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Required reading: Jesse Williams’s powerful BET Awards speech

By on Jun 29, 2016 in Tinseltown | 0 comments

This blog has been long dormant, but some pop culture moments cannot be ignored — including the speech Grey’s Anatomy star Jesse Williams delivered as he accepted the Humanitarian Award at the 2016 BET Awards. Here’s the transcript in toto, thanks to TIME. Peace peace. Thank you, Debra. Thank you, BET. Thank you Nate Parker, Harry and Debbie Allen for participating in that. Before we get into it, I just want to say I brought my parents out tonight. I just want to thank them for being here, for teaching me to focus on comprehension over career, and that they make sure I learn what the schools were afraid to teach us. And also thank my amazing wife for changing my life. Now, this award – this is not for me. This is for the real organizers all over the country – the activists, the civil rights attorneys, the struggling parents, the families, the teachers, the students that are...

2013 Emmys: And the nominees are…

By on Jul 28, 2013 in Tinseltown | 0 comments

After poring over the 2013 Emmy nominations, I have a just a few observations, objections, musings, congratulations, speculations, and ramblings. American Horror Story has quickly become one of my all-time favorites, so I’m gratified that Emmy voters share my love for it and awarded it 17 nominations this year, more than any other program. Game of Thrones leads the dramas with 16 nods, and 30 Rock reigns over the comedies one last time with 13. Saturday Night Live holds the record for having the highest total of nominations for a variety show — or any show — with its 171 nods. But considering it’s been Emmy-eligible for 38 years now and has thus received average of 4.5 nominations per year, its longevity is more impressive than its nomination history. That said, SNL earned 15 nominations this year, more than thrice its average. This is the show’s second most-nominated...

2012 Emmys: And the nominees are…

By on Jul 27, 2012 in Tinseltown | 0 comments

This year’s Emmy nominees were announced as I was basking in the sun in Playa del Carmen, Mexico (shameless gloating, I admit), but you better believe I still checked out the list as soon as I could. Here are my thoughts on this year’s selections. Once again, HBO reigns supreme with an astonishing 81 nominations across the board. Just like HBO’s old motto touts, it’s not TV; nay, I’d argue that it’s super-TV. Camera operator Hector Ramirez and producer Sheila Nevins have earned the most lifetime Emmy nominations as of this year with 68 and 59 noms, respectively. If Mad Men wins for Outstanding Drama Series this year, it will have won that award five times—surpassing Hill Street Blues, L.A. Law, and The West Wing for the record. Modern Family is the most-nominated comedy this year with 14 noms, Mad Men is the most-nominated drama with 17, American...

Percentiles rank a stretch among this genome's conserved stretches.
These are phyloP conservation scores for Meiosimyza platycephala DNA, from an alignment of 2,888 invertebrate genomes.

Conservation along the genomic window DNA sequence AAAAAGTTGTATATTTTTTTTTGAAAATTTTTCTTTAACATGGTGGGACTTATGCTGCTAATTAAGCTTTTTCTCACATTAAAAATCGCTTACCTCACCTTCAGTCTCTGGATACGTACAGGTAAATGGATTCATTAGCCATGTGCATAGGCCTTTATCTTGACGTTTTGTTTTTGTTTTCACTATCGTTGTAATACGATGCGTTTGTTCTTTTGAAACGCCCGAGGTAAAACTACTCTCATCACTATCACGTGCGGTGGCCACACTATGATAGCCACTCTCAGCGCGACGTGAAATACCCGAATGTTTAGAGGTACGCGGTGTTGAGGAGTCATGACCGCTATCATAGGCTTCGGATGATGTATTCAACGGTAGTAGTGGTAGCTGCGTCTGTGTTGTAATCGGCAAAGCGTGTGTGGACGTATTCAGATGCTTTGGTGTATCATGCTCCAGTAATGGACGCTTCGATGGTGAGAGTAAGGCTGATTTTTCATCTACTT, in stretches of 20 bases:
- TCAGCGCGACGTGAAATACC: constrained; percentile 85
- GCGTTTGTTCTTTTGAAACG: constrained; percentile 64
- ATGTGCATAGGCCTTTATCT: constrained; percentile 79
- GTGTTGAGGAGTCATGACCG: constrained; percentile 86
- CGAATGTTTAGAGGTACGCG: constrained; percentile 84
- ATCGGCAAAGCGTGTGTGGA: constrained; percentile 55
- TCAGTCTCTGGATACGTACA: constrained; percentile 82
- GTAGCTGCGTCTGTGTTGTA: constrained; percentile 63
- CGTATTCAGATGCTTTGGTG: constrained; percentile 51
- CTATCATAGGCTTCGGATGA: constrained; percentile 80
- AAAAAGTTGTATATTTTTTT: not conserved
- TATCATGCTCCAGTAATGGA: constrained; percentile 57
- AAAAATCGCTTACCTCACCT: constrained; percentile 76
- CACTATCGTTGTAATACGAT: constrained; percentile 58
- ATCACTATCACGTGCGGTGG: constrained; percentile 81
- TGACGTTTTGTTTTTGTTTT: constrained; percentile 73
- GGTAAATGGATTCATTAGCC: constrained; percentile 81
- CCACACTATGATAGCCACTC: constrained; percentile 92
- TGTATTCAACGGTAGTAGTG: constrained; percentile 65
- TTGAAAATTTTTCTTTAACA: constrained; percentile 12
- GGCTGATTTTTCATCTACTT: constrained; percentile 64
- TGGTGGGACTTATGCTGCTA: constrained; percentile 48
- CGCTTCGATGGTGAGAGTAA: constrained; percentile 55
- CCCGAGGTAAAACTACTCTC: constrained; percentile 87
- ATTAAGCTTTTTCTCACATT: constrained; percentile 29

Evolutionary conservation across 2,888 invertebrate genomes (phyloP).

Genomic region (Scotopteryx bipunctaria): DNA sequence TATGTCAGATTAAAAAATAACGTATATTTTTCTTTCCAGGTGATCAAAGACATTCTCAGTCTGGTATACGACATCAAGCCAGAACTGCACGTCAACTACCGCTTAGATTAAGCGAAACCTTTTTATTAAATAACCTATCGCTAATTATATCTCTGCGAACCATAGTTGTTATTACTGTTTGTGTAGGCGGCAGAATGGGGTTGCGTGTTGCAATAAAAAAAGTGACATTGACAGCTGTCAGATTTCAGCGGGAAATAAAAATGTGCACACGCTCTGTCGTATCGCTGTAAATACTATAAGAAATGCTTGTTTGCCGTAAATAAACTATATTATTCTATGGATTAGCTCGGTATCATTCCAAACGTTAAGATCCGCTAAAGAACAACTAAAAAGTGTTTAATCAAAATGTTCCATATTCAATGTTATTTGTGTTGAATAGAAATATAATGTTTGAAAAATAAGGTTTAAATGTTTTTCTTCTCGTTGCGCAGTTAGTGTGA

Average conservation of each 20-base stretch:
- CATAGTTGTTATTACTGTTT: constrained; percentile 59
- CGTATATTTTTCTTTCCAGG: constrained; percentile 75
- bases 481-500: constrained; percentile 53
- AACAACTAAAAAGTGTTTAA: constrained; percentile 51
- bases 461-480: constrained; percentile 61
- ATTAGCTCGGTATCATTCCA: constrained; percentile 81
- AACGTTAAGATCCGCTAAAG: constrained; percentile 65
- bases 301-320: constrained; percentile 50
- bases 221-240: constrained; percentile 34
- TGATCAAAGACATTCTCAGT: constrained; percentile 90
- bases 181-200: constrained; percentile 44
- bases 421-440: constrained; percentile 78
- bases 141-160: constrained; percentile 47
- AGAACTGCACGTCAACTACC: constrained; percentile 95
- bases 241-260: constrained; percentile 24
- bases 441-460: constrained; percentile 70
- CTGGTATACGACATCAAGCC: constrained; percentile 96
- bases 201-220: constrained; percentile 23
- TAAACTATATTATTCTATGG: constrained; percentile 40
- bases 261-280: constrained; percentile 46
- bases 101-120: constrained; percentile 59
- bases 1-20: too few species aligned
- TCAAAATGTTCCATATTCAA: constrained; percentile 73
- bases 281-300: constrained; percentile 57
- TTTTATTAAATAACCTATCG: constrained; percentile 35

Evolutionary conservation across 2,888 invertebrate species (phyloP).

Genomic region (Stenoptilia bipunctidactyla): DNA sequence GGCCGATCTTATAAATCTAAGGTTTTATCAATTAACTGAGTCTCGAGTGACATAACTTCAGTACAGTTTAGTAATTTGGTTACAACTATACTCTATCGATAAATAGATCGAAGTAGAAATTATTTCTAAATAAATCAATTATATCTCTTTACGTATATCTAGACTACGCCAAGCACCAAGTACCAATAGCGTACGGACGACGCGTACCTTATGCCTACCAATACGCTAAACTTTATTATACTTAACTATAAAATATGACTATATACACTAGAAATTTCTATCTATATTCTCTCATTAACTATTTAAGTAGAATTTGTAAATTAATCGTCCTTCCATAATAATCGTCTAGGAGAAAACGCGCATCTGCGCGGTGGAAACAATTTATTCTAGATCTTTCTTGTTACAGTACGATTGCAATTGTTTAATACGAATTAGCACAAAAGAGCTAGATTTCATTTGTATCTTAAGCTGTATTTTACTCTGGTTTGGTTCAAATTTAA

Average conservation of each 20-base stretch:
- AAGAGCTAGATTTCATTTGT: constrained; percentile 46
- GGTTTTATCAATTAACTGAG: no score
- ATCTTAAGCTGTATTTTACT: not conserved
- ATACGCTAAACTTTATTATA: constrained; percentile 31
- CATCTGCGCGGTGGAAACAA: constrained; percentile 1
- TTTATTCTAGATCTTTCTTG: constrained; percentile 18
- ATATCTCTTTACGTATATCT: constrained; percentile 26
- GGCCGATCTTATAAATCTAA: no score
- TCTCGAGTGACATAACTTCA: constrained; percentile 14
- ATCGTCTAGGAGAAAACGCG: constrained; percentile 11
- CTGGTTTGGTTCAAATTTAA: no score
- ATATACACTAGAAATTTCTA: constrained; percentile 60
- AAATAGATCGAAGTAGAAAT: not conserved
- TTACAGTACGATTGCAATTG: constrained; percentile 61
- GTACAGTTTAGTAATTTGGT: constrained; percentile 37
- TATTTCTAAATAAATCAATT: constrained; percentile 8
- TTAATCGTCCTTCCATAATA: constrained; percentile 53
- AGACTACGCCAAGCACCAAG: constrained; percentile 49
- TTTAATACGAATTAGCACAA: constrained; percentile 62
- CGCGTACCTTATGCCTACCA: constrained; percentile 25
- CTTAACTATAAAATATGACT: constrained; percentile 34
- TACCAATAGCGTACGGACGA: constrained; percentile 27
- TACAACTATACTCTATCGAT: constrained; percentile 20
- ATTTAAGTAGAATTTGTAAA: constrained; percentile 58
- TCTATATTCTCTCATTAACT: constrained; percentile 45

Ratings Revelations and Ridiculousness

By on Jun 5, 2012 in Tinseltown | 0 comments

As reported by TV.com, Nielsen has released a list of all the shows on broadcast networks this past season, ranked by average number of viewers in the 18-to-49-year-old demographic… and the list is surprising on many counts. I’ve transposed the complete list below, but in case you want the abridged version (you impatient ingrates!), I readily relinquish my reflections and ruminations on the ratings ranking. The most-watched scripted show is Modern Family (ABC, #4), and that fact makes me damn proud of America. Good on you, viewers! CBS sitcoms continue to dominate, especially The Big Bang Theory (#6), Two and a Half Men (#7), and 2 Broke Girls (#9). And, against all rational thought, Rules of Engagement (#35) is still surprisingly popular. I mean, I don’t know anyone who watches it, but… Grey’s Anatomy (#10) is doing remarkably well for a show entering its...

2012 Pilot Watch: Winners and Losers

By on May 29, 2012 in Tinseltown | 0 comments

Upfronts is always a bittersweet time of year for me, since the broadcast networks always order only some of my favorite pilots to series, never all.  (When will the world accept my taste as universal truth, anyway?)  So here are my reflections on the shows that made the cut justly and unjustly, and the shows that were cut justly.  And I won’t dwell on the bad pilots that were passed over—why kick ’em when they’re down? Best of the winners Revolution I’m all about dystopian visions of the future, particularly when they spring from the mind of serial-drama-ninja J.J. Abrams.  So this saga about an energyless civilization looks simply electric, and it’s the series I’m most excited to see. Vegas Shows that tried to capitalize on Mad Men‘s appeal this season—like Pan Am and The Playboy Club—didn’t fare so well; but I think...

Episodic Blockbusters = Commercial Magic

By on May 11, 2012 in Tinseltown | 1 comment

(Revised! See the afterword below!) The recent box office success of The Avengers got me wondering: why don’t blockbusters ever start on the small-screen? Why can’t the stories behind these tentpole movies (which are often novels or comics) be reformatted episodically and aired as limited-run series? Wouldn’t advertisers be tripping over themselves to put their commercials in such a broadcast? Wasn’t the six-part Roots adaptation one of the highest-rated television events ever? That got me to running some numbers. Let’s imagine the final Harry Potter book as a 36-part series by arbitrarily splitting the story into the novel’s 36 chapters (grouping the epilogue in with the last chapter). Such a series would run nicely between the beginning of September and the end of May—the span of the normal broadcast TV season—even if the series took a week off for...